I will love the light for it shows me the way, yet I will endure the darkness for it shows me the stars. — Og Mandino

po_Young-KevinKevin Young (born November 8, 1970) is an American poet and teacher of poetry.

Young graduated from Harvard College in 1992, held a Stegner Fellowship at Stanford University (1992–1994), and received his Master of Fine Arts from Brown University. While in Boston and Providence, he was part of the African-American poetry group, The Dark Room Collective. He is heavily influenced by the poets Langston Hughes, John Berryman, and Emily Dickinson and by the artist Jean-Michel Basquiat.

 

WINTERING
Kevin Young

I am no longer ashamed
how for weeks, after, I wanted
to be dead – not to die,

mind you, or do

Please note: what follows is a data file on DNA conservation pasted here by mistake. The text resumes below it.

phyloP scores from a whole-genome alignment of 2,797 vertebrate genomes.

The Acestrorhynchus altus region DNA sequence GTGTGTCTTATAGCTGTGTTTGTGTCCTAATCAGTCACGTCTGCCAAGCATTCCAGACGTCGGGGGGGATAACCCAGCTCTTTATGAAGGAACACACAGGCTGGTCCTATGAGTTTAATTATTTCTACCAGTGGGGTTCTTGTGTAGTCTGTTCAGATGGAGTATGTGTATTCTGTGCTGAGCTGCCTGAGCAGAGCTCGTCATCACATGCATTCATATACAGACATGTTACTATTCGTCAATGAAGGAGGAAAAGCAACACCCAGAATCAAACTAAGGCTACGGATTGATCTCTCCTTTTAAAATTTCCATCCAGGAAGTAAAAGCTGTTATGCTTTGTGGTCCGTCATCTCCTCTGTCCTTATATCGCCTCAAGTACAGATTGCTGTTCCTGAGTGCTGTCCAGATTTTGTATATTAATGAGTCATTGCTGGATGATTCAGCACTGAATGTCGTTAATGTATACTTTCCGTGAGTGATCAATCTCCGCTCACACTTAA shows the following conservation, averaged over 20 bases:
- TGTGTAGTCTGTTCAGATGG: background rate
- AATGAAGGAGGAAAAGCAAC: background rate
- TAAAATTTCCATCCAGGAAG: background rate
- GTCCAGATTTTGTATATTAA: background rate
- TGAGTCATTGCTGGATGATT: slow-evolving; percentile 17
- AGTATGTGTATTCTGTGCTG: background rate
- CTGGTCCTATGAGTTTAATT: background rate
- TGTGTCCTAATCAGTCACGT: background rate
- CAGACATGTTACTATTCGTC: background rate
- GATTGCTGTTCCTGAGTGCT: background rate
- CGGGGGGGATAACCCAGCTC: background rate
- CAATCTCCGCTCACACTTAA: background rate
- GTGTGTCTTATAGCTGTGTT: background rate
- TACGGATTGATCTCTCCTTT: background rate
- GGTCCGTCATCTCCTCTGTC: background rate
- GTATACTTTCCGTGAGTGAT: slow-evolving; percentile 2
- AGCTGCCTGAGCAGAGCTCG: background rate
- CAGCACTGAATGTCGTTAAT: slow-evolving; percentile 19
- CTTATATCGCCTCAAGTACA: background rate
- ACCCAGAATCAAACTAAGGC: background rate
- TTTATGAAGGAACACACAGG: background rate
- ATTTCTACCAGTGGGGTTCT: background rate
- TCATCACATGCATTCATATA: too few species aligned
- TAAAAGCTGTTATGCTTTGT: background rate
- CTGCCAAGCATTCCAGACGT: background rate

myself in – but to be there
already, walking amongst

all those I’d lost, to join
the throng singing,
if that’s what there is –

or the nothing, the gnawing –
So be it. I wished
to be warm – & worn –

like the quilt my grandmother
must have made, one side
a patchwork of color –

blues, green like the underside
of a leaf – the other
an old pattern of the dolls

of the world, never cut out
but sewn whole – if the world
were Scotsmen & sailors

in traditional uniforms.
Mourning, I’ve learned, is just
a moment, many,

grief the long betrothal
beyond. Grief what
we wed, ringing us –

heirloom brought
from my father’s hot house –
the quilt heavy tonight

at the foot of my marriage bed,
its weight months of needling
& thread. Each straightish,

pale, uneven stitch
like the white hairs I earned
all that hollowed year – pull one

& ten more will come,
wearing white, to its funeral –
each a mourner, a winter,

gathering ash at my temple.